Review: When a wall is more than a wall: Cayetano Ferrer and the fabrication of history


When Cecilia Gimenez “restored” a century-old fresco of Jesus in a church in Borja, Spain, in 2012, the ham-fisted, simian-looking result became the laughingstock of the internet. In the light of Cayetano Ferrer’s current exhibition at Commonwealth and Council, we might see it now as a simple act of extrapolation.

Ferrer’s sculptures take architectural fragments and make them whole by filling in the missing parts. In the process, he emphasizes the creative acts of projection and imagination that accompany any act of restoration.

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“Infill Loop” is a large, decorative frame that lies on the floor of the main gallery. Circular on the inside and roughly square on its outer edges, the piece began with a single marble fragment of unknown origin. Ferrer then completed the loop with similar pieces in wax, resin, plaster and glyco-gelatin, a combination of glycerin and gelatin commonly used in medical suppositories. Each is a different color and texture; Ferrer makes no attempt to conceal his patchwork. Whether this configuration is what the creator of the marble piece had in mind is impossible to say. The work is both moored in history and an utter fabrication.

Ferrer has done something similar to the damaged ceiling in the gallery itself, filling in its unfinished sections with shards of frosted Plexiglas backed by LED lights. The glow from above serves as a ghostly reminder of what’s been lost.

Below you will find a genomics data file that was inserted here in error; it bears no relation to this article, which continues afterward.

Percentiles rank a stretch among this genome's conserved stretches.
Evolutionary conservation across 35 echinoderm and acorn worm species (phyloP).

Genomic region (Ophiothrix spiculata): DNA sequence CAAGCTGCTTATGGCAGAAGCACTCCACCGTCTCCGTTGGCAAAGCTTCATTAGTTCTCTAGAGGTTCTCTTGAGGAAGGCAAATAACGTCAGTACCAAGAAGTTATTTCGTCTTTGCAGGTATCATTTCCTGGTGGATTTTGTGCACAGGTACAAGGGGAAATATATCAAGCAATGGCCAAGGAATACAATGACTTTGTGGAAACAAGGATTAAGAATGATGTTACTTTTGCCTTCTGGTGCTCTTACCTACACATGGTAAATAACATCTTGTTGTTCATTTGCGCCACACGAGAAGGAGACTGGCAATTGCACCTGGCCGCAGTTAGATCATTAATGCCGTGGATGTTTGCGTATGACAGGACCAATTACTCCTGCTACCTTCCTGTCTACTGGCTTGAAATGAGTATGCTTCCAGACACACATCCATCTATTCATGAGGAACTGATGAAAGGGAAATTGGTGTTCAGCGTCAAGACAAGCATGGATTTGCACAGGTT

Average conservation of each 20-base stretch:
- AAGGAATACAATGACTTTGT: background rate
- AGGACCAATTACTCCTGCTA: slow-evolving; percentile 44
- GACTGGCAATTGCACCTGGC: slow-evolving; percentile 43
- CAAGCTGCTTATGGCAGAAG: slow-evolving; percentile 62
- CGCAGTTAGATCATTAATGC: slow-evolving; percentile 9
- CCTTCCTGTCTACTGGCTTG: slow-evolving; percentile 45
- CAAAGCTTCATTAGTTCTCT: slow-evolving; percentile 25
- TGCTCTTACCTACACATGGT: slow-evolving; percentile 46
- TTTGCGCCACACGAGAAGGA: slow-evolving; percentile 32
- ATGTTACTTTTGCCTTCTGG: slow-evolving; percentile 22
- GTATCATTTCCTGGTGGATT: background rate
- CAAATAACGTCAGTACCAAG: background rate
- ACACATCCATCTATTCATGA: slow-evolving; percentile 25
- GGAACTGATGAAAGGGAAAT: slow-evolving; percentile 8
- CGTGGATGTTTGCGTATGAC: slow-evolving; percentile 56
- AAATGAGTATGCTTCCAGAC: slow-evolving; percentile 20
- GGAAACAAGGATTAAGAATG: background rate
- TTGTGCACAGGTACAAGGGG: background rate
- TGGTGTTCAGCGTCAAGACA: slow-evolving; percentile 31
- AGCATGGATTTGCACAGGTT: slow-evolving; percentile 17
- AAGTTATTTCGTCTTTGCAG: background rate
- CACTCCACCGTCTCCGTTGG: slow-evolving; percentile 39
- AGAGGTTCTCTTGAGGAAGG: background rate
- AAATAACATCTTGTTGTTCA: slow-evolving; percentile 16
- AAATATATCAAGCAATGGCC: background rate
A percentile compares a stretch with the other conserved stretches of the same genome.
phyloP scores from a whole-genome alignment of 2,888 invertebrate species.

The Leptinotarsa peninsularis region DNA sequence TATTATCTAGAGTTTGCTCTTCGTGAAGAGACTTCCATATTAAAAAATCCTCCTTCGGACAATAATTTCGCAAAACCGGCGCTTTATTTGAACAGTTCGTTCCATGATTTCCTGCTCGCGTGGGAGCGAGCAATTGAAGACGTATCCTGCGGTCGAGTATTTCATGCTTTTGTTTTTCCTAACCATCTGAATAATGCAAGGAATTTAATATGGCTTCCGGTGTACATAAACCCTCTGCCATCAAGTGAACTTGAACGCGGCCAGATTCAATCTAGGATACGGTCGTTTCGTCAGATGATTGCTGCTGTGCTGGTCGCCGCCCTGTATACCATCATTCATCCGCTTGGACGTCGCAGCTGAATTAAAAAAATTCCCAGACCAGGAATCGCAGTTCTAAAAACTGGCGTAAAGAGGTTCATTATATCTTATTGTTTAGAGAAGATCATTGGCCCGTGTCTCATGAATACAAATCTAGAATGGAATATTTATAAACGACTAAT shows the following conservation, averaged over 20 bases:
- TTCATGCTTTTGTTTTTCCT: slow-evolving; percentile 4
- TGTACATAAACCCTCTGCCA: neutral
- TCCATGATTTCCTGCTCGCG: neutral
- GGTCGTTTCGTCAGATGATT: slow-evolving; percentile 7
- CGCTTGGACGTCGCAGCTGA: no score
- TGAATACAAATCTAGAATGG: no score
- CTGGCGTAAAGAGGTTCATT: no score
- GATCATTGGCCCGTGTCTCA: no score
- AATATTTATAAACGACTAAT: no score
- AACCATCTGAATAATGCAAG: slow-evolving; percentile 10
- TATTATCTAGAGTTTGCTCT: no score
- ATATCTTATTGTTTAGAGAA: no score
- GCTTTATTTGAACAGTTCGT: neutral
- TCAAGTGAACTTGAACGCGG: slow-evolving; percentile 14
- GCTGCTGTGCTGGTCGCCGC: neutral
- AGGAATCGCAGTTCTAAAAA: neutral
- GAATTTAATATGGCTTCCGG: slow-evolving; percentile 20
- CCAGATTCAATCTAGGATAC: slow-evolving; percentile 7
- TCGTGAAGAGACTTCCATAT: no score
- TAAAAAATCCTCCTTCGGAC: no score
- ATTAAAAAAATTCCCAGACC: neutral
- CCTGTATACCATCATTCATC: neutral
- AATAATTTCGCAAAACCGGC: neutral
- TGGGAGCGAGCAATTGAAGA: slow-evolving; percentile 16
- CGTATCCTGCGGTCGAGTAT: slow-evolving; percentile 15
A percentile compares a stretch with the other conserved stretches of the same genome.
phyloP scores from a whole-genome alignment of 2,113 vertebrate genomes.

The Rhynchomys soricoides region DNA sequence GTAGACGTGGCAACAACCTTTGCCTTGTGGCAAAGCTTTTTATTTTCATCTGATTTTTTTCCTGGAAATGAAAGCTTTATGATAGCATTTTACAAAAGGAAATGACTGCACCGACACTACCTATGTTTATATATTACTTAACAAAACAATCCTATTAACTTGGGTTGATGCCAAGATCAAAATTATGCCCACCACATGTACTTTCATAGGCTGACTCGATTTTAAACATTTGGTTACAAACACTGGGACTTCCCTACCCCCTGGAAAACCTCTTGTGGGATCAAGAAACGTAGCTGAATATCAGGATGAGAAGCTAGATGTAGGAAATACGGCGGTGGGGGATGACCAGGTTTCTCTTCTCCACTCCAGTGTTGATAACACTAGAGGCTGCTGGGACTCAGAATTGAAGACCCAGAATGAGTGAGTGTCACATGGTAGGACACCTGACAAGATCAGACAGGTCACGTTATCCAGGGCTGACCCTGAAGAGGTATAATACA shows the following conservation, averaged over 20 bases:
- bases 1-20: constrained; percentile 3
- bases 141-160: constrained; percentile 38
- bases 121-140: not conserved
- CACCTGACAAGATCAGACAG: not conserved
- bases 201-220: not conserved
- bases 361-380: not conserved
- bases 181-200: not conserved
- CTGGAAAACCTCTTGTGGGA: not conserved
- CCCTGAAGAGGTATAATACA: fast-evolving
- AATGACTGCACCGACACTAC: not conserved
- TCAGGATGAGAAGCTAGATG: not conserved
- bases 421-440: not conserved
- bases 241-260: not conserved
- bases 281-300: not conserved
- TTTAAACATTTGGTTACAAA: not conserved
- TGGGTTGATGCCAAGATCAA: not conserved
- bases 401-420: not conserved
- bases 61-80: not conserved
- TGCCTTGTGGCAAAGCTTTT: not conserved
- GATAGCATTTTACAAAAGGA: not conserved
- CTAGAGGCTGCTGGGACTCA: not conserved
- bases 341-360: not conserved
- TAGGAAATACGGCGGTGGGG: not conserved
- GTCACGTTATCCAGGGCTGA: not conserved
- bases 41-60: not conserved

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The highlight of the show is in the next room. “Gates of Hell Movie Set (1:5 scale)” is a pale, freestanding wall with a small door cut in the center. Dramatically lighted in red, its surface is a relief of decorative motifs, jumbled together in a writhing, undulating mass. As it turns out, the designs come from the Warner Bros.’ production shop. The piece is a palimpsest of movie-set architecture: fragments from the ultimate imagined space. No one does dramatic reenactment (or revisionism) more convincingly and less faithfully than Hollywood.


The piece also clearly refers to 19th century French sculptor Auguste Rodin’s “Gates of Hell,” an enormous masterwork depicting scenes of torment perched on enormous double doors. Never fully realized until after the sculptor’s death, “Gates of Hell” was exhibited only in fragments during his lifetime.

History is rarely delivered to us whole and intact. Memory is selective and partial. Details, important or not, get lost along the way. Ferrer’s sculptures offer a melancholy bridge across these inevitable gaps, reminding us of what’s missing even as they fill in the empty space. The past is always a product of what’s imaginable in the present.

Commonwealth and Council, 3006 W. 7th St., Suite 220, L.A., Wednesdays-Saturdays, through April 27. (213) 703-9077,

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